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|September 24 - 30, 2009
24-hour competition returns for sixth year
by Nick Reed
It is a special breed of film with special types of names: “guerrilla cinema,” “drive-by filmmaking,” “micro-budget movies.” Risky and unconventional, this approach has become a cult formula among filmmakers over the years, an approach relying on sheer artistic passion rather than depth of pockets. John Waters, Robert Rodriguez, Darin Aronofsky and Spike Lee are among the renowned filmmakers who began their career filming these types of raw, independent works.
Friday evening marks the sixth annual Boulder Shoot Out 24 Hour Filmmaking Festival, which takes this already extreme style and gives it a unique twist, challenging the artists to undergo a mission of the Jack Bauer variety: write, shoot, and edit a short video in just 24 hours. After the time is up, the top 10 submissions, chosen by a panel of 30 volunteer judges, will be shown at the Boulder Theater on Sunday.
Michael Conti, executive director and founder of the festival, said that one great thing about the Shoot Out is that it provides an increasingly rare creative outlet.
“We’re in a society where we are kind of conditioned to watch things other people have produced,” he explains. “We watch TV, and we watch other people’s reality on TV. We can actually control how we tell our stories, because we all have stories and we all have experiences. That’s the best part for me right there, to see what everyone comes up with.”
The competitors are given a handful of simple yet specific rules that limit any pre-meditated ideas each crew might have had. Moments before starting, participants are briefed with a list of nearly a dozen things that must be in the movie to ensure 24-hour spontaneity.
Whether it is a quote or a number of items, they must be used during the filming. Last year, the item themes were political, which kept things topical. The final product can be no longer than seven minutes, including credits.
Even though that may seem rather low for a runtime, consider the art form. While a painter needs a brush, a videographer needs an army. Synchronization between the actors and crew members is vital to achieve every shot, no matter how seemingly meticulous or straightforward. A single-day deadline begins to look even more daunting after factoring in rewrites of the script to incorporate the top-secret list of items. And, to make things harder, Conti insists that all films must be edited in the camera.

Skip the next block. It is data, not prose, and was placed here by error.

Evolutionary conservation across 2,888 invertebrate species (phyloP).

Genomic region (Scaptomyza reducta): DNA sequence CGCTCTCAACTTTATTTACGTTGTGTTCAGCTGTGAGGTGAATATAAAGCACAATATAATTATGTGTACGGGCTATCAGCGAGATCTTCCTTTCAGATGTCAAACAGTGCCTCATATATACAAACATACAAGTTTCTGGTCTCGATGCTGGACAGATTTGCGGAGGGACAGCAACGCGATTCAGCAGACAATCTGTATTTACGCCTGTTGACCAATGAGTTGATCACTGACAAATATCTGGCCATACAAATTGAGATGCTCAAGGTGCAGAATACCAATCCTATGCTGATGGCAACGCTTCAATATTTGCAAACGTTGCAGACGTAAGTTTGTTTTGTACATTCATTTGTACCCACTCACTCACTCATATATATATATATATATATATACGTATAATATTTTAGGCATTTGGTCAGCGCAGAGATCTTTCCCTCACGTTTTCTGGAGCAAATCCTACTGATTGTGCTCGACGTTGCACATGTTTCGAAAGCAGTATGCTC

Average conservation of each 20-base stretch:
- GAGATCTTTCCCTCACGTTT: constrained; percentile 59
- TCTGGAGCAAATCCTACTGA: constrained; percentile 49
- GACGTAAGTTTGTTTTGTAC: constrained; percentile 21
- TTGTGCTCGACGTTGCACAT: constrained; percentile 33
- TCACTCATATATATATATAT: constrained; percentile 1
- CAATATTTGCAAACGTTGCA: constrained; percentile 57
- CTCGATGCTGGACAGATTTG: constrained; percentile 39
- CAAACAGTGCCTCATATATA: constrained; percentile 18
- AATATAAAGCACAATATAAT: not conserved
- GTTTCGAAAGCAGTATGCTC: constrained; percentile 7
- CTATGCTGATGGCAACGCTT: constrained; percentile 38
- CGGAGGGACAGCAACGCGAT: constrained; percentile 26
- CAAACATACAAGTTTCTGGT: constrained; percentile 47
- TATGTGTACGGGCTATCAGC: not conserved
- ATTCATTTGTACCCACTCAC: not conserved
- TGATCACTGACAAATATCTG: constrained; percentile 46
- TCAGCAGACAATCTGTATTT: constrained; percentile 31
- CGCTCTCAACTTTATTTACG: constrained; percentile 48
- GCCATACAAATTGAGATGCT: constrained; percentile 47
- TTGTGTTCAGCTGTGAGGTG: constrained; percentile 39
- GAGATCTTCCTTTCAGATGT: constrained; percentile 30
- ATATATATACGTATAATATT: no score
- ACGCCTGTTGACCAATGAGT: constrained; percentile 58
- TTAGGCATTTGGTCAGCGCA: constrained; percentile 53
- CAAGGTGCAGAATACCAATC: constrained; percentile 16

“The reason we chose to do this is because it’s a limitation that actually allows you some creativity,” he said.
Although every approach to tackling the Shoot Out fluctuates, returning director and producer Ash Albinika, whose zombie film won the award for Best Comedy and Art Direction in 2008, explained her approach to duplicating that success in 2009.
“The crew is twice as large this year, and we even have someone to help us with fight choreography, which I’m most excited about,” Albinika said.
“Facebook was a great tool for me; I reached old high school friends who have decided to come and help. I believe organization is very important. I think we’d go insane without it. This is such a finite and oriented task; I can’t imagine coming out with no plan like some others do,” she said. “We were feeling everything so well, and we knew that we’d win something; our confidence was warranted last year.”
Other returning directors have focused on improving their weakness from the year before. Angela Palermo, who picked up a camera for the first time two weeks before shooting in the festival last year, left with an honorable mention and a determination to be on top of her game this time.
“Networking was such an important thing for me. I met one of the judges from last year and ended up taking a scriptwriting workshop class with him. It really helped me improve in that area,” Palermo said.
While there are many persistent and die-hard fans that are coming back for more, Conti notes that the numbers of young newcomers are increasing rapidly. “The area I seem to see the most growth in this event is the 17-and-under category,” Conti said, noting that 19 teams out of 53 are 17 and under this year. With this surge in popularity, he has recently announced the future expansion of the festival, which will launch in Cheyenne this October.
As an admired annual event for hundreds of people, the positive reception and wonderful achievements have certainly brought people closer to both Boulder and the art of cinema. “It has changed the way I look at movies,” Palermo says. “I have a different appreciation now since I’ve been a part of the production. It is a wonderful experience.”
On the Bill:
Registration for the competition begins at 4 p.m. Friday, Sept. 25 in front of the Boulder County Courthouse. Shoot Out commences roughly two hours later. Top 10 showing at the Boulder Theater Sunday, Sept. 27, 1 p.m. 2032 14th St., Boulder
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